If you're going to an interview as a volunteer going for a paid position, or a promotional interview, and you already know the guys there, do you have to go through all this preparation and auditioning stuff?

    The biggest mistake job interview candidates make in this situation is they don't learn how to take a firefighter interview and when they know people on the panel, they don't think they need to do all the work. They figure everybody already knows about them, and they don't have to say anything. Or, entry level, "It's on my resume, it's on my application, I don't have to say everything." If it doesn't come out of that slot between your nose and your chin (your mouth), you don't get credit. You might as well have never have shown up. This is how important it is to be auditioning for the part. You play your part no matter who's sitting there.

    Whethere you know or not as a volunteer you have made an impression good or bad. If bad you will have no idea that no matter how many tests you take there they will never give you a badge. Get out and test everywhere you can.

    I can't tell you how many times I've talked to volunteers from departments they've waited for years trying for that golden opportunity to get hired in that community as a full-paid fire fighter. Then they've blown it. Because they went in and saw Paul was on the board. He knows Paul, they bowl. Randy over there, why he's married to Randy's cousin. My gosh, he knows everything about me. They come out, and somebody else gets their badge! It devastates them. They failed because they didn't present the package. The other candidates did. It's show time, ta dah. You have to bring out the top hat, the cane, step it out, and give the board the complete show. It's you! It's the bright lights. It's Broadway! You gotta make it happen. You gotta make the magic.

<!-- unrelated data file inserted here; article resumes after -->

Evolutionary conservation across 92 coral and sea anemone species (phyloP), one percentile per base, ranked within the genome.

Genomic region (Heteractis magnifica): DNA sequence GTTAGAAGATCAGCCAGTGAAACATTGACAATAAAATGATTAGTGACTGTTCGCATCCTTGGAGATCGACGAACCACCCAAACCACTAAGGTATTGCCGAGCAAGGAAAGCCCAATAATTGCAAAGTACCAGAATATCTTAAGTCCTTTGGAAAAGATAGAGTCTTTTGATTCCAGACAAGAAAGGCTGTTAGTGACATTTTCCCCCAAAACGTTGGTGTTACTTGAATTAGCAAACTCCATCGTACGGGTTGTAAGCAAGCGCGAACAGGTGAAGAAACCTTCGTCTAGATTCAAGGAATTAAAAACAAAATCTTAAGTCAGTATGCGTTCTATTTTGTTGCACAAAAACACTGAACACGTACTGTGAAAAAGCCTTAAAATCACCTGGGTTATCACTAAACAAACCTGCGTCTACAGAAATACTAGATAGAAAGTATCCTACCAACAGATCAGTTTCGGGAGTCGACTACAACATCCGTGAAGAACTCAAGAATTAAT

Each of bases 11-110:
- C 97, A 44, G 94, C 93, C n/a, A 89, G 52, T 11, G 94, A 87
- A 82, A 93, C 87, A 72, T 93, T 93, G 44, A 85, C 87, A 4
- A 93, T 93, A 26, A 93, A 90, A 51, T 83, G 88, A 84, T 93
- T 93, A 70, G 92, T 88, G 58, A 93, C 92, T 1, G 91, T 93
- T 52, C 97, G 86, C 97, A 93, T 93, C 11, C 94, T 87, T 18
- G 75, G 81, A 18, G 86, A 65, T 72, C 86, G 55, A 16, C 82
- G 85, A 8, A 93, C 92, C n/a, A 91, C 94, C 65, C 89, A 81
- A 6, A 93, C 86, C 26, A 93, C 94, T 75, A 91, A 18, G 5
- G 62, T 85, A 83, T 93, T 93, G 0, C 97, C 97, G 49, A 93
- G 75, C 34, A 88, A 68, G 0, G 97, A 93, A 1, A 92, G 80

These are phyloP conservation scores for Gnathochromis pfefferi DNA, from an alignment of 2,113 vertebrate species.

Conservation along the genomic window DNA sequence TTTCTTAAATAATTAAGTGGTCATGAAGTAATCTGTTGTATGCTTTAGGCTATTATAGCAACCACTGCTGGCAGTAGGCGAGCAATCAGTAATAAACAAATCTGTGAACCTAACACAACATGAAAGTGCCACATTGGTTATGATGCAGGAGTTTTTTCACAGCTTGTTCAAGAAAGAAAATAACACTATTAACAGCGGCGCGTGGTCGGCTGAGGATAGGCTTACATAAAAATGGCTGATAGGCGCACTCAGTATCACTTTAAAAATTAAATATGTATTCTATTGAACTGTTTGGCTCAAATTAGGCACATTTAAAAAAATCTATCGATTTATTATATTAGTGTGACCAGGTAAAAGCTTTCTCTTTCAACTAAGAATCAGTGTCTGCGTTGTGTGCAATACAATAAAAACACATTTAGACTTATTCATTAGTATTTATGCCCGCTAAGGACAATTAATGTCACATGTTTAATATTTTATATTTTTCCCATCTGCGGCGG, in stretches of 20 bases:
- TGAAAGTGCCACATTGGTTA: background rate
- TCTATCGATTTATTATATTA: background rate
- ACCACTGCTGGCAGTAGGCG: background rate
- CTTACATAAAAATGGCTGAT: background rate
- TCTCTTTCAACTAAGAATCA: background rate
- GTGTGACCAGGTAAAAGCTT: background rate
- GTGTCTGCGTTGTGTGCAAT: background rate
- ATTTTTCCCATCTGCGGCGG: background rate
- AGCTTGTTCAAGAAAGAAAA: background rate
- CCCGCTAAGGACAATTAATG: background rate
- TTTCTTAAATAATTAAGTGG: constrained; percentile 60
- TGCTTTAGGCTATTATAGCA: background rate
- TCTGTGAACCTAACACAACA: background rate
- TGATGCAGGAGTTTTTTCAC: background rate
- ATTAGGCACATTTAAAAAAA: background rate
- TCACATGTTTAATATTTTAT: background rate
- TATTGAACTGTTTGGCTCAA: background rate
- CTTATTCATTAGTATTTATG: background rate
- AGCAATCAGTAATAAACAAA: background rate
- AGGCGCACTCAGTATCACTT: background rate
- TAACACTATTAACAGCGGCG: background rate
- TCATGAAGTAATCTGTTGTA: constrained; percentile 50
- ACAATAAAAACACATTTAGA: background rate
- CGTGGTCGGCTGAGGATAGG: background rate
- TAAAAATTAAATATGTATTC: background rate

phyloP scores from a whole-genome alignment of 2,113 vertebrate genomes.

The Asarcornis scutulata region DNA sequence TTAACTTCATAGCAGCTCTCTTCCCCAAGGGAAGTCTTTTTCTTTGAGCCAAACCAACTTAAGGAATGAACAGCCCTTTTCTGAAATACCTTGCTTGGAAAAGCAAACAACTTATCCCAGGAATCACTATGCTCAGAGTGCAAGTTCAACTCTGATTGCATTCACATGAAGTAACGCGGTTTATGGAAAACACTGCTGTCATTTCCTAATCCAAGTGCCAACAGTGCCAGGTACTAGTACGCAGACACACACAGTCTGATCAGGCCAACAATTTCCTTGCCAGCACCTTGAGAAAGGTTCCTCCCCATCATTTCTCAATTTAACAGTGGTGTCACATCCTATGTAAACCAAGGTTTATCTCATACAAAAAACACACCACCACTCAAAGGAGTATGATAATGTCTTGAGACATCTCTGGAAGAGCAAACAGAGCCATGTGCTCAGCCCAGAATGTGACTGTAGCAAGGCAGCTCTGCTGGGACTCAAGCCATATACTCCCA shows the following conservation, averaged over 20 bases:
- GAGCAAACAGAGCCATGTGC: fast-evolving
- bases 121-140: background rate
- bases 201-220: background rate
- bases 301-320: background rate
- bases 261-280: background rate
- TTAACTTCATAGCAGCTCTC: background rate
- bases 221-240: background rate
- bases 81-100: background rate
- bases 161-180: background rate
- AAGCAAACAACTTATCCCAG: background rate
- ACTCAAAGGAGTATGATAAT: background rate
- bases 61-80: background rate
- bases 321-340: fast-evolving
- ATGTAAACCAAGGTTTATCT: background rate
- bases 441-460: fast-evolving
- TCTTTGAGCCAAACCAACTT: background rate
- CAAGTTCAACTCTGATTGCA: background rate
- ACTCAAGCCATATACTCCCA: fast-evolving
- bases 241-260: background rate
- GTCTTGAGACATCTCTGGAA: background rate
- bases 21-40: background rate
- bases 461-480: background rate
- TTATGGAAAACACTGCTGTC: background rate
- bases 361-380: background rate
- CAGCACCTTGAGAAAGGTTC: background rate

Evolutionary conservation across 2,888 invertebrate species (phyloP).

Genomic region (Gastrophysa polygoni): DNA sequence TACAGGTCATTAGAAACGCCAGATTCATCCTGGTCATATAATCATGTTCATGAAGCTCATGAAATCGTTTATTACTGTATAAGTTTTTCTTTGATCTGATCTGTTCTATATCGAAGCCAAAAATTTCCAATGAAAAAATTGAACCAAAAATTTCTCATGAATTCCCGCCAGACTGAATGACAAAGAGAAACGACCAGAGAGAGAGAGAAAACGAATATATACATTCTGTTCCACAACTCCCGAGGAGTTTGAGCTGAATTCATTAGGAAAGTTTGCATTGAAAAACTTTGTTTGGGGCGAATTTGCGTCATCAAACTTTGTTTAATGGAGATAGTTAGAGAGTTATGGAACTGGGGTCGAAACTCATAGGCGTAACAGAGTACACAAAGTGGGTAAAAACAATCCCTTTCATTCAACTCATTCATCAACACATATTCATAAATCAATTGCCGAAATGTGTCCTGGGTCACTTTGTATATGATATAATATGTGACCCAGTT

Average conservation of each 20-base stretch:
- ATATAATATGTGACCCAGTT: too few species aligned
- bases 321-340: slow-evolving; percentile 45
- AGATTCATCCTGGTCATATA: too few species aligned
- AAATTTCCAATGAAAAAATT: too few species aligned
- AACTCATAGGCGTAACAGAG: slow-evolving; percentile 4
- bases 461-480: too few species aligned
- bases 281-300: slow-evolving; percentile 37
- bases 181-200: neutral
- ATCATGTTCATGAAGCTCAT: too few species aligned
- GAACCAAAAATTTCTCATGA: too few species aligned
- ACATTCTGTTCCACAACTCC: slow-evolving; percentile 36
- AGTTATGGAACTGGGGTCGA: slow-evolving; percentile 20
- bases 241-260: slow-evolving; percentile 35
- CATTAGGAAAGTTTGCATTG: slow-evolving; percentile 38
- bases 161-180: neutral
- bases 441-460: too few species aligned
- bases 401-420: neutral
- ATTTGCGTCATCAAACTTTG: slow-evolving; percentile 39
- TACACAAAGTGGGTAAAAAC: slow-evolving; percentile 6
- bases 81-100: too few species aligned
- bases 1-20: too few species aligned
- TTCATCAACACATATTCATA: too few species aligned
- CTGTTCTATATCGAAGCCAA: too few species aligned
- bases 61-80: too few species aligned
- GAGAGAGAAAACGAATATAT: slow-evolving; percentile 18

When I said this at a firefighters convention, Dan shared the following:

    ...I went through exactly through what he's talking about, at a promotion in my department for this position of lieutenant. I knew all the people on the board including a division chief. I was thinking, "Geez, I've known these guys for 16 years. And, I don't have to say anything, they know me." During my critique afterwards, the division chief said, "You know, Dan, you've got so much going for you, but you didn't blow your own horn." If you would have blown your own horn, you would have said all the things that you got going for you, you'd have had it. Since you didn't say a word, and I can't give you the badge." If you don't say it, you don't get credit for it, period.
    The defense rests.
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    Default It's common practice.

    I am new to the forum, so please bear with me.

    Allow me to echo what everyone else has said. Fire departments will always play down your chances of getting hired and try to encourage you to "keep trying if you don't make it this time."

    Many departments will create a list of qualified applicants that will remain in place for a year. I have seen over 1000 people show up to take an entrance test and just before it starts, the chief will say, "We don't currently have any openings." You can actually see the applicants melt in their chairs. Of course they don't have openings right now. If they had openings they would have hired them off the previous list, before that list expired. But that doesn't mean that there will not be the average number of openings in the next year. Or perhaps they know that there will be a new station opening, but laws will sometime prevent departments from advertising this until it happens. If the station is scheduled to open in about a year then this list, or the next, might be where they get the people to man it. The chief might suspect (or even know) that his department will be hiring dozens of firefighters over the next 12 months, but he either won't (or can't) say so right now. After all, until the city council finally signs the paper to make it so, there is a chance it will not happen. In some cities, union contracts have a big effect.

    Every fire department has their own way of doing things. Even states that have a civil service law in place, that is meant to standardize the process, will have differences between every city.

    Many people will find themselves going through the process more than once, only to finally succeed. As everyone else said, how you deal with not getting hired one time WILL affect the next.

    Good luck.

    Here is a website with some information on some hiring and training processes. http://www.captainmica.com